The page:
Satellite-based measurements of surface deformation reveal fluid flow associated with the geological storage of carbon dioxide
Article first published online: 3 FEB 2010
Copyright 2010 by the American Geophysical Union.
Geophysical Research Letters
Volume 37, Issue 3, February 2010
How to Cite
2010), Satellite-based measurements of surface deformation reveal fluid flow associated with the geological storage of carbon dioxide, Geophys. Res. Lett., 37, L03303, doi:10.1029/2009GL041544., , , , , , , and (
- Issue published online: 3 FEB 2010
- Article first published online: 3 FEB 2010
- Manuscript Accepted: 23 DEC 2009
- Manuscript Revised: 11 DEC 2009
- Manuscript Received: 28 OCT 2009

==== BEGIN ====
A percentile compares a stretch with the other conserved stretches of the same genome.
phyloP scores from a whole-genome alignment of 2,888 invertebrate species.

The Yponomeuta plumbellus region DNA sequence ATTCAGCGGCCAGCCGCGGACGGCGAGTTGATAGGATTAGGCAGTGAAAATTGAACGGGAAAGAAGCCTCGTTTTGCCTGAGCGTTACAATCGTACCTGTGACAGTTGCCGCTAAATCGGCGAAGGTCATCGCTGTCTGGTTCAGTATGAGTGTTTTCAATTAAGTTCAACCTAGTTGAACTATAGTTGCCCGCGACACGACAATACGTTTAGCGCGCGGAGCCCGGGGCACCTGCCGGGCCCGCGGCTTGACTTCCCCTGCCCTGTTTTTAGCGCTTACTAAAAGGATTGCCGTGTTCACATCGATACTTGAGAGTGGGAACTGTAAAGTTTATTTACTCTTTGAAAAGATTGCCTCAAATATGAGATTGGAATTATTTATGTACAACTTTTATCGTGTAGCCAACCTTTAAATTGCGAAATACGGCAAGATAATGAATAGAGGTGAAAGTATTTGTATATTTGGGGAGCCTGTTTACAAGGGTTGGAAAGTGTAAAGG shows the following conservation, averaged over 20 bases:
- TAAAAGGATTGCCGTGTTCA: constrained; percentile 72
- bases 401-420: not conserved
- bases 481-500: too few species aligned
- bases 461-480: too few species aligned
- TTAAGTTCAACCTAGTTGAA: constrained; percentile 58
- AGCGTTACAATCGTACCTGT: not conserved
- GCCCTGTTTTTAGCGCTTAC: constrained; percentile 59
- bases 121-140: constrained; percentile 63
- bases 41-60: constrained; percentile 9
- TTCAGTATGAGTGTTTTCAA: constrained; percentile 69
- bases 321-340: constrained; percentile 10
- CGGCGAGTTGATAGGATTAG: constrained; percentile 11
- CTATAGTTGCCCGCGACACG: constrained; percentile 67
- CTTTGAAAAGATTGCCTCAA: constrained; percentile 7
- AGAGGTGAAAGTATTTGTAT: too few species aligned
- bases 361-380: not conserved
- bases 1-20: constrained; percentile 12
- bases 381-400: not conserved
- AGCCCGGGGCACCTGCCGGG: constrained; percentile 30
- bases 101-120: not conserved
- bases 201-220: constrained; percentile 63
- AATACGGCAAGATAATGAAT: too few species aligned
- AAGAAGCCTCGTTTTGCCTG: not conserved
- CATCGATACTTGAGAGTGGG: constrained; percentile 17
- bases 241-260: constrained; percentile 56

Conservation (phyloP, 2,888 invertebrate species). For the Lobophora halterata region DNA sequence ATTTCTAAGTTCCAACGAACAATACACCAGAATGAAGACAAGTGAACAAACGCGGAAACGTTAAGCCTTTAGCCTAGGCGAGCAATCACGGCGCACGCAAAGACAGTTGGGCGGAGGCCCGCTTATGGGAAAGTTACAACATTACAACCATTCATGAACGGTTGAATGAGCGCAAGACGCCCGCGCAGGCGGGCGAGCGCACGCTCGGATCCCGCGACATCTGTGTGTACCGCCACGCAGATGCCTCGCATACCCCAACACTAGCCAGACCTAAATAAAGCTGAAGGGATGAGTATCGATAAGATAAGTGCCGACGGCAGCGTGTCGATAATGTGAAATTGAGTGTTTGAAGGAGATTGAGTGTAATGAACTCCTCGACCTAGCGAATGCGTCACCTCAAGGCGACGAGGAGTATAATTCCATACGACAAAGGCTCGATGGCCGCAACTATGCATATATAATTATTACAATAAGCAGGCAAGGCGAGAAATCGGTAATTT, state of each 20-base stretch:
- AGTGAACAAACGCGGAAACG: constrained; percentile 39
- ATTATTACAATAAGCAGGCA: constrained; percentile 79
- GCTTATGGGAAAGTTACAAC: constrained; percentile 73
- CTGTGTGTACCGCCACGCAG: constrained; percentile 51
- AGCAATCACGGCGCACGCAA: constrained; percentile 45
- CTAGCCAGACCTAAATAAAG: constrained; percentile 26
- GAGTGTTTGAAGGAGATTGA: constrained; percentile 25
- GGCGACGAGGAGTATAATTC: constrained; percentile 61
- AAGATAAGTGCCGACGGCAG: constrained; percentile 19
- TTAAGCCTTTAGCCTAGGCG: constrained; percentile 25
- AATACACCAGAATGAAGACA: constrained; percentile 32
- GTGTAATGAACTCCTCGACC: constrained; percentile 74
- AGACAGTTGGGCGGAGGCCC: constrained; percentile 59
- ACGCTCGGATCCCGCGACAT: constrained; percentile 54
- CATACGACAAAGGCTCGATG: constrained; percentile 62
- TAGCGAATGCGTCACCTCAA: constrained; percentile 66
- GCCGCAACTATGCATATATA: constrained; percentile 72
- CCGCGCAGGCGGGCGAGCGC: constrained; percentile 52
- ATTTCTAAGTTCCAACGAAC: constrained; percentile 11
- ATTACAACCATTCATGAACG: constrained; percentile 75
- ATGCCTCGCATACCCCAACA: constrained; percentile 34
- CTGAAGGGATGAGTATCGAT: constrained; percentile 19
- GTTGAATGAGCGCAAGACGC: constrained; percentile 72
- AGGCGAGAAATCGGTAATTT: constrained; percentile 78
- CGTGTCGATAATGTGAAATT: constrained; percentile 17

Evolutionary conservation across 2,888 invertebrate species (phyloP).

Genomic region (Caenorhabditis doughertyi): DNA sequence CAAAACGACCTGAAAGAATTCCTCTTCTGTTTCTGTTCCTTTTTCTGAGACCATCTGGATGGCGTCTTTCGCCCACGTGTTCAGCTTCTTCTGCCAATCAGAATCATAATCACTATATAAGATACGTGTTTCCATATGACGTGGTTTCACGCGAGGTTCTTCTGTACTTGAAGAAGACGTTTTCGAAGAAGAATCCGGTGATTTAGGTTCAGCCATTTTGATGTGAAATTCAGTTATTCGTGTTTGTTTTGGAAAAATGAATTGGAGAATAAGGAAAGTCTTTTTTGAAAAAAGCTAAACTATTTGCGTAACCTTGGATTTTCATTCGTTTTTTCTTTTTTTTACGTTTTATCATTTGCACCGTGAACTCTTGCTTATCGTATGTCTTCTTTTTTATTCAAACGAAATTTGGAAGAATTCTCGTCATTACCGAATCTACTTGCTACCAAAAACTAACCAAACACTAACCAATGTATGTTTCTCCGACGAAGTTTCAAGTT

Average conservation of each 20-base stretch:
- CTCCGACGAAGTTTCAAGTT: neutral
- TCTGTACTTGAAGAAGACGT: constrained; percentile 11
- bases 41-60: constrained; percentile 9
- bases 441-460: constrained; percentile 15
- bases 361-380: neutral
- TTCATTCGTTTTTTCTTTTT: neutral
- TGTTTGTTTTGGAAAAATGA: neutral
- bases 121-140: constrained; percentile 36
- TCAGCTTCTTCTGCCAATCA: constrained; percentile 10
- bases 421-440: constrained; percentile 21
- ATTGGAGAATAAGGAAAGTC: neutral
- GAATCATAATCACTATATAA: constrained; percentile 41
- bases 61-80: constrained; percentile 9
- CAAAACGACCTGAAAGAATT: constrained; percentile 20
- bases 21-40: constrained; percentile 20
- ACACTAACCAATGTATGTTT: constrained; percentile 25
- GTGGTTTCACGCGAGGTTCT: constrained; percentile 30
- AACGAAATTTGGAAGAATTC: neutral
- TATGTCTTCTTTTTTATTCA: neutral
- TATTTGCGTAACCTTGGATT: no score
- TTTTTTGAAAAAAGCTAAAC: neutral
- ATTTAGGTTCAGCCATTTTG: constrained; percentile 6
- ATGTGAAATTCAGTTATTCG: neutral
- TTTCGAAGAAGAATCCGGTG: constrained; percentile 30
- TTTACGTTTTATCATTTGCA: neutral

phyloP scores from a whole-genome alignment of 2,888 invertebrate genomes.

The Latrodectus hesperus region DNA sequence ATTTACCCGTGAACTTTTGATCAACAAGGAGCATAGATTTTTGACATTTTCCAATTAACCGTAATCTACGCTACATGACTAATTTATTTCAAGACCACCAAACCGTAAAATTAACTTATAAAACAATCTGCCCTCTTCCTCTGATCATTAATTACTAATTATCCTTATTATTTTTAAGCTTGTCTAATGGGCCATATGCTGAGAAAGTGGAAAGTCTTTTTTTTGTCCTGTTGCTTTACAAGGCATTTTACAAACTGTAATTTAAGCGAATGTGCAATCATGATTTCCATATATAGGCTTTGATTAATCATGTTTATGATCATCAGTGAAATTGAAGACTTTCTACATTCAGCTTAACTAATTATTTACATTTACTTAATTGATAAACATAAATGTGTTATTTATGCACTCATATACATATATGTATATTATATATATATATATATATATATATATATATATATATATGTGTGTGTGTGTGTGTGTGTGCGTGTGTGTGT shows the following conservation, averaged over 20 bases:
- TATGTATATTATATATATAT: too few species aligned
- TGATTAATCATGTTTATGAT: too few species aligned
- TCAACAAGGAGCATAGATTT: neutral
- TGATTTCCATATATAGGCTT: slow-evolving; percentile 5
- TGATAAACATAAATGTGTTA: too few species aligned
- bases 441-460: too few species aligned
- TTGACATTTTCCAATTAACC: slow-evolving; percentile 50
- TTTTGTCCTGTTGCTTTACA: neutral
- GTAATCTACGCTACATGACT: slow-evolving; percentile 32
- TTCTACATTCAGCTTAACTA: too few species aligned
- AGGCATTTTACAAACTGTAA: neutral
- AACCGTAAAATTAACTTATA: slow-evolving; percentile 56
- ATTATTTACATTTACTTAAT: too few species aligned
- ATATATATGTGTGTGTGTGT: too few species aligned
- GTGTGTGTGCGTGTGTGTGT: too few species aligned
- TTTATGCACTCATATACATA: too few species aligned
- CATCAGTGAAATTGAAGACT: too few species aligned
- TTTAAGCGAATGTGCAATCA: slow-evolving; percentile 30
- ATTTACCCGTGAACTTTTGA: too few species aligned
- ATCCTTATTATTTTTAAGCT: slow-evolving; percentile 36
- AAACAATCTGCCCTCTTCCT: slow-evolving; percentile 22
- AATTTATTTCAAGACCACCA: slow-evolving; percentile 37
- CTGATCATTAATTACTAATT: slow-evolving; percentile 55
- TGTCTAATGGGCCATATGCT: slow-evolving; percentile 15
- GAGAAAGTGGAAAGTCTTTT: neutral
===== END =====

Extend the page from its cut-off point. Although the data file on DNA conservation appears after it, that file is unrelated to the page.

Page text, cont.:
- geological storage;
 Interferometric Synthetic Aperture Radar (InSAR) data, gathered over the In Salah CO2 storage project in Algeria, provide an early indication that satellite-based geodetic methods can be effective in monitoring the geological storage of carbon dioxide. An injected mass of 3 million tons of carbon dioxide from one of the first large-scale carbon sequestration efforts, produces a measurable surface displacement of approximately 5 mm/year. Using geophysical inverse techniques, we are able to infer flow within the reservoir layer and within a seismically detected fracture/fault zone intersecting the reservoir. We find that, if we use the best available elastic Earth model, the fluid flow need only occur in the vicinity of the reservoir layer. However, flow associated with the injection of the carbon dioxide does appear to extend several kilometers laterally within the reservoir, following the fracture/fault zone.